The derailed ‘Straight-Talk Express’

During the last six years, Sen. John McCain (R-Arizona) has developed a reputation as a political maverick, taking on politicians and policies from both sides. Such perceived straightforwardness has led to his becoming, arguably, the most popular politician in America. The conventional wisdom is that he would be a shoo-in for President of the United States if it just weren’t for one small problem – an uphill road to the Republican nomination.

McCain has evidently decided to attempt to fix this problem; however, the manner in which he’s doing so will probably negate the one advantage he has over the other GOP contenders: his popularity among moderates.

What McCain has done is not so much a change of his views on individual issues, although he has iterated new-found support for President Bush’s 2001 tax cuts, as much as an embrace of the decaying edifice of the administration and the right-wing of the Republican Party. This is happening when other Republicans are running away from Bush.

An example of this new-found feeling of understanding between the former political rivals is how McCain threw his support behind the term-limited President during a GOP straw poll last month. He argued that during a crisis such as the war in Iraq, we need to support the President and not worry about political concerns, while giving a full-throated defense of the war.

This support is combined with his hiring of many of Bush’s political advisors from the 2000 election campaign, including those who orchestrated the personal attacks that sunk his bid for the White House. This shows that McCain is trying to solidify himself as the established candidate, regardless of his personal history.

McCain’s most disconcerting recent action was his tacit support for Jerry Falwell. Six years ago, during the South Carolina primary campaign, McCain condemned Falwell’s extreme political views, implying that the Religious Right would have no undue sway over an McCain administration. However, his recent agreement to speak at Liberty University and, metaphorically speaking, kiss Falwell’s ring, indicates a reversal from those views and shows his willingness to be a “team player” heading into the 2008 primary season.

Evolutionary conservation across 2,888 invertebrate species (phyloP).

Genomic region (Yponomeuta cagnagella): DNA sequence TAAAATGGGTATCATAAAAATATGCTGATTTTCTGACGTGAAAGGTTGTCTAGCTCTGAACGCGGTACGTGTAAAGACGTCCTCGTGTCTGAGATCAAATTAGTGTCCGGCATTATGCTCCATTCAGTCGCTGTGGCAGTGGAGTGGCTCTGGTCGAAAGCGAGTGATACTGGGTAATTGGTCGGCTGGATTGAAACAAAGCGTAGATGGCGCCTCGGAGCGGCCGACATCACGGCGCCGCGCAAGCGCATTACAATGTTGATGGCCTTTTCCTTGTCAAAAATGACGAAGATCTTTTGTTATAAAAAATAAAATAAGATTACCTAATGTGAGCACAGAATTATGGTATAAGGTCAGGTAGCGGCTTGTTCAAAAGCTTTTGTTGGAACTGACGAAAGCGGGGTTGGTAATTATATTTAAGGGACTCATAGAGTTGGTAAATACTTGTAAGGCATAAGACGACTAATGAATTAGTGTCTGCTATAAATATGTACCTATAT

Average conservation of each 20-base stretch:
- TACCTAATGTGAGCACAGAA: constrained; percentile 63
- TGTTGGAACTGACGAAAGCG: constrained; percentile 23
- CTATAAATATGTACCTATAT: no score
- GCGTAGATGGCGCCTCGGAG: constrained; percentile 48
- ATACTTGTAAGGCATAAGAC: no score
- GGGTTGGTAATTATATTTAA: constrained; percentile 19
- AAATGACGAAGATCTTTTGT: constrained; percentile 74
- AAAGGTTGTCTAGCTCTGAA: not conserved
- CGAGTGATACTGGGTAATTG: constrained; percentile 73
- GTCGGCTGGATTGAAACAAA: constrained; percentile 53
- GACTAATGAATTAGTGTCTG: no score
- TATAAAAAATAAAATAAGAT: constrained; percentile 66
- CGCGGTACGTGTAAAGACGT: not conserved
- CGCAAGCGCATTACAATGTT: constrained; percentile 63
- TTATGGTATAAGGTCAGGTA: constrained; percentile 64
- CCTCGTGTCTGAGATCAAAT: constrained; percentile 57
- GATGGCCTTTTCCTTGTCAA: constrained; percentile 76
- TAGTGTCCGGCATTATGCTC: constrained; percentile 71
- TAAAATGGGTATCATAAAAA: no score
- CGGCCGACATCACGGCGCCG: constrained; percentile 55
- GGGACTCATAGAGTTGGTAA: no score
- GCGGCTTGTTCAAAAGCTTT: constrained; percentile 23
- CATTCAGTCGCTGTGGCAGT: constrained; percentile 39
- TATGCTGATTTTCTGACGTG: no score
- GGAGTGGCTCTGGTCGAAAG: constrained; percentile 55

There is only one problem with this strategy: It’s almost certainly doomed to fail.

The hard right that makes up most of the GOP primary electorate will never fully trust McCain, both for his previous criticisms of the administration and the perceived, albeit actually non-existent, flirting with the Kerry campaign for the VP spot in 2004.

There’s no good reason to support a man who’s spurned them in the past when they could support an Allen or a Brownback who has always stood by them.

On the flip side of the equation, McCain’s many admirers on the left will see these moves as either acts of political maneuvering, which belie the whole honesty memo about McCain, or as reminders that regardless of how much they’d would like to believe that he’s a closet liberal, his political views are, and in his defense have always been, quite conservative.

But instead of the straight-shooting honest conservative that the media has made him out to be, these recent moves show McCain to just be yet another pandering politico.

The above is the consensus opinion of the Daily Kent Stater editorial board